Initial Reactions (2011): The Civil Wars, Foster The People, Office Of Future Plans

Foster The People – Torches – (–): This all sounds ready made for either an Apple commercial or a Grey’s Anatomy promo, and it sports as much originality as you would expect from a band that is essentially re-writing "Young Folks" multiple times. After all, the clown behind this madness used to write jingles, and while there’s nothing wrong with that per se, it’s extremely telling this case. I detect cynical devils masked as beings of lite. I detect self-aware, formulaic, soulless songwriting. I thought maybe – just maybe – I would find something like Steely Dan: The Next Generation. Instead, I got Justin Beiber: The Old Dudes.

Office Of Future Plans – Office Of Future Plans – (ind): This is J. Robbins’ third post-Jawbox outfit, and not much has changed. Sure, a cello figures prominently, but for the most part, these sound exactly like the signature angular riffs that you’d expect. I don’t know exactly what I was hoping for, but I guess it all just seems a bit ho-hum. Short on inspiration and concept, ya know? Hey, where’s Barbot when you need him? ("Salamander")

The Civil Wars – Barton Hollow – (++): I’ve heard so many rave reviews of this band and how they are God’s gift to music that at this point I am pre-disposed to vehemently hating them. (Actually, I’m not that much of an a-hole, but you know what I’m saying). That being said, I think it’s good stuff. I’m not convinced of their greatness, but I will say that "I’ve Got This Friend" (for example) sports a nice mix of playful and melodic elements in a Rumours-era Fleetwood Mac sort of way. One thing: they over-sing, which makes it a teeny bit burdensome for frequent listens. Basically, think of The Swell Season via Nashville. Fair enough. We’ll see where the next album goes. ("I’ve Got A Friend", "C’est La Mort")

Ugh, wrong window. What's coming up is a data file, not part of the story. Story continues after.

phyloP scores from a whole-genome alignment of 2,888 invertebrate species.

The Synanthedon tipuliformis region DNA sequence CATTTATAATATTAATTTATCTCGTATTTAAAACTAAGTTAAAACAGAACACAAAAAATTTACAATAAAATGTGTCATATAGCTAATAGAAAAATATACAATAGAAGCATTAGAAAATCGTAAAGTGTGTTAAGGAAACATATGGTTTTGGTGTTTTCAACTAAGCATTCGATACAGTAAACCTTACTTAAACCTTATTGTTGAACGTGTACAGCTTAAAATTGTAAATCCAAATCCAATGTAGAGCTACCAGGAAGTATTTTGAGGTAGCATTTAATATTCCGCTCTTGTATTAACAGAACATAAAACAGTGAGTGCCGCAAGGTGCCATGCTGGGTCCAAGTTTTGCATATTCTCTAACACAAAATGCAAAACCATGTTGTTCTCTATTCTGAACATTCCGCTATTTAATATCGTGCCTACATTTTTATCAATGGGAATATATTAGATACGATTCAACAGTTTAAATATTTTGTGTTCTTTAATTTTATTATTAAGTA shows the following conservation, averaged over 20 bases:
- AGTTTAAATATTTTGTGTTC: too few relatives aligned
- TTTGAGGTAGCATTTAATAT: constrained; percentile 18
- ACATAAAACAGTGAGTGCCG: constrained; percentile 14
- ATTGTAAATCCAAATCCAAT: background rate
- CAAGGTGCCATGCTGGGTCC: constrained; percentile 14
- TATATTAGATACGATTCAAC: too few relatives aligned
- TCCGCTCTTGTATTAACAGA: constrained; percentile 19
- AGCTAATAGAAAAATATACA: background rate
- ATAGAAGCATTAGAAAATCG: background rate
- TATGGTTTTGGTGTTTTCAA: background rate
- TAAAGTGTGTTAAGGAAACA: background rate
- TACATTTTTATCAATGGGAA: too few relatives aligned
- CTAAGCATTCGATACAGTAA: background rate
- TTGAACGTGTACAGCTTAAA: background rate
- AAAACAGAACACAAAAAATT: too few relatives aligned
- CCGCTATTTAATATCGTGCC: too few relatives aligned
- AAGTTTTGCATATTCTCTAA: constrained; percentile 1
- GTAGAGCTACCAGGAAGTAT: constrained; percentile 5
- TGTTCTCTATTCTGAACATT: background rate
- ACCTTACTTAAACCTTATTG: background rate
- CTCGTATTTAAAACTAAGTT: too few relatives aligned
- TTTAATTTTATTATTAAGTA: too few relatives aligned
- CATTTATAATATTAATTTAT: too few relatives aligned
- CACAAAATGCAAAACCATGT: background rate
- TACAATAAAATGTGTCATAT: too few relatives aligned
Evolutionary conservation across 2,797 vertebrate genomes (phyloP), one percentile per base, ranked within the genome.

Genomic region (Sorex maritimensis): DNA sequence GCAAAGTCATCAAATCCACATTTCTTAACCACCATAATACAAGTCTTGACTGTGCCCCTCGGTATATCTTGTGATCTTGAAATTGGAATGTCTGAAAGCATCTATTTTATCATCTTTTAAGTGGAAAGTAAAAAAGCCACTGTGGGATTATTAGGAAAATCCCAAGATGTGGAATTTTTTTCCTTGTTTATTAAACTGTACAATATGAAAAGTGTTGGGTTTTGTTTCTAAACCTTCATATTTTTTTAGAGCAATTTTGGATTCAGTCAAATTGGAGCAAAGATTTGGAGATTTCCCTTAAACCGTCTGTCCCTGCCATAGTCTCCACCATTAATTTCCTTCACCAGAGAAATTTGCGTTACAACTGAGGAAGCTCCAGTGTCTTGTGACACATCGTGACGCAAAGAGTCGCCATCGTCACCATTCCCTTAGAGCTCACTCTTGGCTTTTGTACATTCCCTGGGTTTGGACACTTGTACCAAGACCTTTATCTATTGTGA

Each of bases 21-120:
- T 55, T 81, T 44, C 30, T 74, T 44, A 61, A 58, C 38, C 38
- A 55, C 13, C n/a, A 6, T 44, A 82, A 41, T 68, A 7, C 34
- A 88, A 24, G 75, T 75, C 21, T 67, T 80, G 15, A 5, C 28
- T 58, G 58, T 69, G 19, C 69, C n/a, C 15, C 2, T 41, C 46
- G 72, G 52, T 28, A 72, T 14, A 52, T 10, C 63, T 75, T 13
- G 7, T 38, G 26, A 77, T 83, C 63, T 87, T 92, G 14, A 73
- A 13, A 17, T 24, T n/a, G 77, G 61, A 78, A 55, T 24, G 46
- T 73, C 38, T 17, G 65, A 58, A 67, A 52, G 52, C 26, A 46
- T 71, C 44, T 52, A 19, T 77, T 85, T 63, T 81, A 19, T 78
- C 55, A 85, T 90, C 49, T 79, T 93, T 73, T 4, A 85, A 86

[!!!!!]: Enthusiastic. Frequent rotation. A buyer. Contender for year’s best.
[++]: Positive. Good stuff. Possible grower?
[ind]: Indifferent.. Underwhelmed. I don’t expect to come back to this one.
[—]: Negative. A real screw-up. Don’t even bother.

Career In Brief: Jawbox